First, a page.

Tagunemployment

Unemployment Is Killing 45,000 People Each Year

Vice reports:

The number of suicides related to unemployment remains stubbornly high despite the improving economy, according to a study published this week.

Researchers had previously registered a spike in suicides during the global economic crisis that began in 2008, suggesting that financial stress and hardship had contributed to the rise. But an analysis published on Tuesday in The Lancet Psychiatry by doctors at the University of Zurich in Switzerland estimates that about 5,000 suicides were associated with the crisis, while roughly nine times as many self-inflicted deaths are linked to unemployment each year.

Full Story: Vice: Unemployment Is Killing 45,000 People Each Year

3 Reads on the Financial Industry

Wall Street Unoccupied as 200,000 Job Cuts Bring ‘Darkest Days’. Schadenfreude, especially considering:

The 1% are the very best destroyers of wealth the world has ever seen

Secret Fed Loans Gave Banks $13 Billion Undisclosed to Congress

But the level of dislocation is disconcerting, especially as it continues to demonstrate how jobless this “recovery”” really is – even the bankers are out of work.

Degree Inflation as Predicted in 1975

Andrew McAfee points to this passage from economist Thomas Sowell’s Race and Economics in 1975:

The widespread use of high school diplomas and college degrees as employment screening devices by employers has led to a belief that increasing education will increase opportunities, and/or that the reason for escalating educational “requirements” is a corresponding increase in the knowledge necessary to perform a given job. The well-organized education lobbies exploit these beliefs to the fullest. In fact, however, educational ”requirements” are often used by employers who are wholly unconcerned about the specific content of the education, but who regards a diploma or degree as an indication of the job applicant’s willingness to persevere and his grades as a rough index of his mental capability. The educational requirements are a hurdle which eliminates enough job applicants to narrow the employer’s choice down to manageable proportions. By making it possible for more young people to go over a given hurdle, society also makes it necessary for employers to raise the hurdle in order to weed out the same proportion of applicants. The result has been an upward spiral of credentials and requirements with more and more young people being forced to endure more and more years of education that they do not want in order to qualify for jobs where the education is not needed. As more and more jobs have been put beyond the reach of those without the necessary credentials, whether or not such individuals can do the work itself, those ethnic minorities who are not traditionally oriented toward formal education are particularly hard hit.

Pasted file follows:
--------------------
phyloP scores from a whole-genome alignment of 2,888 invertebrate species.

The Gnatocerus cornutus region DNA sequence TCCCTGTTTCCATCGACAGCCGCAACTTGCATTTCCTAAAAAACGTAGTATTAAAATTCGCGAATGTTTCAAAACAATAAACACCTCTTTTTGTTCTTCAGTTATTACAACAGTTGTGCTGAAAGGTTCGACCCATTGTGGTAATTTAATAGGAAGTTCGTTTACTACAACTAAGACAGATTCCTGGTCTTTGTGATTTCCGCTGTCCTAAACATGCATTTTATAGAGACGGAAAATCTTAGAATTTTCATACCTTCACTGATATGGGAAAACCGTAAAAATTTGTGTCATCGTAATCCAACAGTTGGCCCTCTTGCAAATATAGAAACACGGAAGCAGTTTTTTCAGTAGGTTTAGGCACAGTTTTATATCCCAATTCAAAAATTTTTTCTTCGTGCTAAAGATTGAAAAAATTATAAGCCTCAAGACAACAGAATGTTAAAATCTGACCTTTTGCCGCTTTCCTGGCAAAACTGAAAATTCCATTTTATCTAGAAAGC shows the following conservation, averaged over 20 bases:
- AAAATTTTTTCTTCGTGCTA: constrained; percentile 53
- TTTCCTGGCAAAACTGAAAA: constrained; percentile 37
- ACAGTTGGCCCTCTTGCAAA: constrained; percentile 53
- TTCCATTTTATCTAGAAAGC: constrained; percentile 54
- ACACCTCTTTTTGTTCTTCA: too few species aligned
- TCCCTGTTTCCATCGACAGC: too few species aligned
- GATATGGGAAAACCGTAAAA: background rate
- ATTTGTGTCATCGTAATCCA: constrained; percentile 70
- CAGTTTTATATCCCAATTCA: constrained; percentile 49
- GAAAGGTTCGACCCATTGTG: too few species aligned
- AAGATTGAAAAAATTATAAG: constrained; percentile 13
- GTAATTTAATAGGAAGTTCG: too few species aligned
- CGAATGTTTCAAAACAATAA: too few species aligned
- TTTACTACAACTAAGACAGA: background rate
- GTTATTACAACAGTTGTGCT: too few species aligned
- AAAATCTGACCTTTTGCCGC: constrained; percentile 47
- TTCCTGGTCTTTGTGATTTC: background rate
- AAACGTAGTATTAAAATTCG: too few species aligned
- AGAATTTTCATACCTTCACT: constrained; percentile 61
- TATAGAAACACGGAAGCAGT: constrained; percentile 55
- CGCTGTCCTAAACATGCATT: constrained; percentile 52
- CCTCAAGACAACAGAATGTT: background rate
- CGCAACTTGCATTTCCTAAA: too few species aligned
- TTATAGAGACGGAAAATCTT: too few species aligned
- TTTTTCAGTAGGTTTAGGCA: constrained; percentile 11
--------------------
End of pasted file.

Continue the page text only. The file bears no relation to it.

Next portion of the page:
McAfee adds: “Higher education has become much more expensive, student loans now account for more debt in America than do credit cards, and a lot of diploma mills (by which I do not just mean for-profit universities) have sprung up.”

Andrew McAfee: Education and Employment: Some Thoughts Against the Conventional Wisdom

I would add to the list of woes the sorry amount of actual learning that seems to go on in universities.

McAfee also discusses briefly potential solutions.

Generation Lost: The Unemployment Crisis Among Young People

Meghan O’Halloran was one of those who had her career derailed by the timing of her graduation.
She left Cornell University with a degree in architecture and six summers of internships at top firms in New York, Milan and London.

“I thought getting a job would be a snap,” she said.

But after graduating in December 2008, just as job losses in the economy were reaching a high point, she was confronted with a very cold reception into the labor force.

She followed her boyfriend to China for a year, and found architecture work plentiful in the building boom there. But when she returned home at the end of 2009, not much had improved, and no one was hiring.